Stephen Hopkins
Burial Location Visited DoI Signer Grave #
Providence, Rhode Island August 18, 2009 12th Visited


Stephen Hopkins of Rhode Island                                                               After some slight trouble, my
is buried beneath this obelisk in                                                                 dad and I were able to find
the North Burial Ground.                                                                           Hopkins' grave along an
                                                                                                              unmarked cemetery road.


The inscription on Hopkins'                                                        To locate Hopkins' grave, go through the
monument.                                                                             middle of the cemetery until you reach the
                                                                                              giant elk statue. Hopkins grave is on the
                                                                                              first road past the elk on the left.

                                       *** Interesting Facts ***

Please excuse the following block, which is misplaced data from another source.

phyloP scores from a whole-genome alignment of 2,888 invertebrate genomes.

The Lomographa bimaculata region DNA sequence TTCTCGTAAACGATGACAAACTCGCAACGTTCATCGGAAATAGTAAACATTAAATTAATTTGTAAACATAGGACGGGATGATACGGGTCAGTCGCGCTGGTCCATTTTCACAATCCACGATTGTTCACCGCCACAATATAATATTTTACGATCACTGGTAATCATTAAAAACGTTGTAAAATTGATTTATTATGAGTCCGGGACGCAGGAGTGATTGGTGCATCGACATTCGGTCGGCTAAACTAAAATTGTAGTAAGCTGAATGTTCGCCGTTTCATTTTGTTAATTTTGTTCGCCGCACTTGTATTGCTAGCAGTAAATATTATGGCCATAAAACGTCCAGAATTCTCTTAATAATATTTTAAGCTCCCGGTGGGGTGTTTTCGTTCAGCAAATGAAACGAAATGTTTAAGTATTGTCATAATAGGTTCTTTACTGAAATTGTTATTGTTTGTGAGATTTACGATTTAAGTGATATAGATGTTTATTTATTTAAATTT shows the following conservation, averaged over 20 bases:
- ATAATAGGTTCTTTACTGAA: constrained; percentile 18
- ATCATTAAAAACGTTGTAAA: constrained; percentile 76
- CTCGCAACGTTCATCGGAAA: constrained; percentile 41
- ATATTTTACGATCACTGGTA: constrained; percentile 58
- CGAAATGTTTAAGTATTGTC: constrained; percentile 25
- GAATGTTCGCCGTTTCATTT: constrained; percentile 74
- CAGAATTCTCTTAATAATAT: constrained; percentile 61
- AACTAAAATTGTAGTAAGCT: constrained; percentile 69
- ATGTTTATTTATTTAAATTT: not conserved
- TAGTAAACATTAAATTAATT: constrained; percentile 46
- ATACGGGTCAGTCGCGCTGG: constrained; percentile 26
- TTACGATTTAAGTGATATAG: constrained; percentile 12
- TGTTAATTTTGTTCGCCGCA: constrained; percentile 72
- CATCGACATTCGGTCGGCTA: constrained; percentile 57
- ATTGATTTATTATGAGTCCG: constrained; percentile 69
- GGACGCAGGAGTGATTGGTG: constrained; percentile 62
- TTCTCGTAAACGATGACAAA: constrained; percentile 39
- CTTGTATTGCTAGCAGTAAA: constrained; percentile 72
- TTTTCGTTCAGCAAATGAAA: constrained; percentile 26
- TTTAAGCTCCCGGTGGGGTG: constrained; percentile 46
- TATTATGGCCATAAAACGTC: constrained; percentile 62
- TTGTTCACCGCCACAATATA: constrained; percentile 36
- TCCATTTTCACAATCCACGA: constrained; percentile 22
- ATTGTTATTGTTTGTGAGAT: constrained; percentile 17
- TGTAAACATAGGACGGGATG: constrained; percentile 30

* Despite the fact that he was self-educated, Hopkins excelled as a politician and surveyor.

* In 1774, Hopkins proposed a bill that would ban the importation of African slaves to Rhode Island. This was one of the first anti-slavery laws proposed in America.

* Stephen Hopkins and Samuel Ward were the first delegates appointed to the Continental Congress.

* Esek Hopkins, Stephen Hopkins' younger brother, served as the first commander in chief of the Continental Navy during the American Revolution.

* Hopkins suffered from cerebral palsy, a neurological condition that limits one's ability to move. On 
August 2, 1776 when it came time to sign the Declaration of Independence, Hopkins' hand began to shake uncontrollably. In order to write his signature clearly, Hopkins' left hand grasped his right and tried to steady it. Fearing that his colleagues thought that he was not truly willing to give his life for their freedom, Hopkins turned around and stated, "My hand trembles, but my heart does not."

Spouse: Sarah Scott Hopkins (1707-1753)
              Anne Smith Hopkins (1717-1782)

Political Party:

Last Words:
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